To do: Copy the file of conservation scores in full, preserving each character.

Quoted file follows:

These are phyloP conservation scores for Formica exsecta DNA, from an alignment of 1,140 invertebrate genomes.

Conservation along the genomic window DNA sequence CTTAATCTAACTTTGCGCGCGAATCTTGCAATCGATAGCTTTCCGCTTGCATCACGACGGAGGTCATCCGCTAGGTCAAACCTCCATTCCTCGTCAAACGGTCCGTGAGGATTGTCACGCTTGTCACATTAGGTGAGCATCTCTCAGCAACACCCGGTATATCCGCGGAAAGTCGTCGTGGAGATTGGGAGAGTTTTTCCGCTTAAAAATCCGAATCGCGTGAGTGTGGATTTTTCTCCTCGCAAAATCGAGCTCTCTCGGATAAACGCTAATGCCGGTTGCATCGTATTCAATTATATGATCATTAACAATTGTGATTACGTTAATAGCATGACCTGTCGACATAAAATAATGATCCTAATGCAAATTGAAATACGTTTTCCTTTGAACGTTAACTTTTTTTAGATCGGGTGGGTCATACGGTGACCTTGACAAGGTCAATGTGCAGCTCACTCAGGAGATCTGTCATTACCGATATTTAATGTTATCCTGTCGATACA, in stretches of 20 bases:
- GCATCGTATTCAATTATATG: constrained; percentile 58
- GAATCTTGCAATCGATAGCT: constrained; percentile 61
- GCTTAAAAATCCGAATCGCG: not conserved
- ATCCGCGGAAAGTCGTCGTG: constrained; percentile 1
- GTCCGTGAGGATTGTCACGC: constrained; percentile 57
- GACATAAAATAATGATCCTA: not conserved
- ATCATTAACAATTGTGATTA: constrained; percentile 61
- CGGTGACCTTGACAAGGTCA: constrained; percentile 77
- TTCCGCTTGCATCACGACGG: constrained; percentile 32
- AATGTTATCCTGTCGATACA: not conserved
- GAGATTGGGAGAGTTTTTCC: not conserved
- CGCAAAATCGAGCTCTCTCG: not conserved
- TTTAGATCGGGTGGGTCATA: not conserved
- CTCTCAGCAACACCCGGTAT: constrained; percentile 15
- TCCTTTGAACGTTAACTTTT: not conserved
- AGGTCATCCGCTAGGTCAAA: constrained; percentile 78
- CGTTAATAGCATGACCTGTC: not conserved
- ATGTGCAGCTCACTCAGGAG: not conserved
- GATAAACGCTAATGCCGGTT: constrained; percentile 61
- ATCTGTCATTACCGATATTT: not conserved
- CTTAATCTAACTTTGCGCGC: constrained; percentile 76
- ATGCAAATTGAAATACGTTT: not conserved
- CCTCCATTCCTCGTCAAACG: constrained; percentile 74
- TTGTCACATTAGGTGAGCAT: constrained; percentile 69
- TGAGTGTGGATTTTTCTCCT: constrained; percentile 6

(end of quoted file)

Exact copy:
These are phyloP conservation scores for Formica exsecta DNA, from an alignment of 1,140 invertebrate genomes.

Conservation along the genomic window DNA sequence CTTAATCTAACTTTGCGCGCGAATCTTGCAATCGATAGCTTTCCGCTTGCATCACGACGGAGGTCATCCGCTAGGTCAAACCTCCATTCCTCGTCAAACGGTCCGTGAGGATTGTCACGCTTGTCACATTAGGTGAGCATCTCTCAGCAACACCCGGTATATCCGCGGAAAGTCGTCGTGGAGATTGGGAGAGTTTTTCCGCTTAAAAATCCGAATCGCGTGAGTGTGGATTTTTCTCCTCGCAAAATCGAGCTCTCTCGGATAAACGCTAATGCCGGTTGCATCGTATTCAATTATATGATCATTAACAATTGTGATTACGTTAATAGCATGACCTGTCGACATAAAATAATGATCCTAATGCAAATTGAAATACGTTTTCCTTTGAACGTTAACTTTTTTTAGATCGGGTGGGTCATACGGTGACCTTGACAAGGTCAATGTGCAGCTCACTCAGGAGATCTGTCATTACCGATATTTAATGTTATCCTGTCGATACA, in stretches of 20 bases:
- GCATCGTATTCAATTATATG: constrained; percentile 58
- GAATCTTGCAATCGATAGCT: constrained; percentile 61
- GCTTAAAAATCCGAATCGCG: not conserved
- ATCCGCGGAAAGTCGTCGTG: constrained; percentile 1
- GTCCGTGAGGATTGTCACGC: constrained; percentile 57
- GACATAAAATAATGATCCTA: not conserved
- ATCATTAACAATTGTGATTA: constrained; percentile 61
- CGGTGACCTTGACAAGGTCA: constrained; percentile 77
- TTCCGCTTGCATCACGACGG: constrained; percentile 32
- AATGTTATCCTGTCGATACA: not conserved
- GAGATTGGGAGAGTTTTTCC: not conserved
- CGCAAAATCGAGCTCTCTCG: not conserved
- TTTAGATCGGGTGGGTCATA: not conserved
- CTCTCAGCAACACCCGGTAT: constrained; percentile 15
- TCCTTTGAACGTTAACTTTT: not conserved
- AGGTCATCCGCTAGGTCAAA: constrained; percentile 78
- CGTTAATAGCATGACCTGTC: not conserved
- ATGTGCAGCTCACTCAGGAG: not conserved
- GATAAACGCTAATGCCGGTT: constrained; percentile 61
- ATCTGTCATTACCGATATTT: not conserved
- CTTAATCTAACTTTGCGCGC: constrained; percentile 76
- ATGCAAATTGAAATACGTTT: not conserved
- CCTCCATTCCTCGTCAAACG: constrained; percentile 74
- TTGTCACATTAGGTGAGCAT: constrained; percentile 69
- TGAGTGTGGATTTTTCTCCT: constrained; percentile 6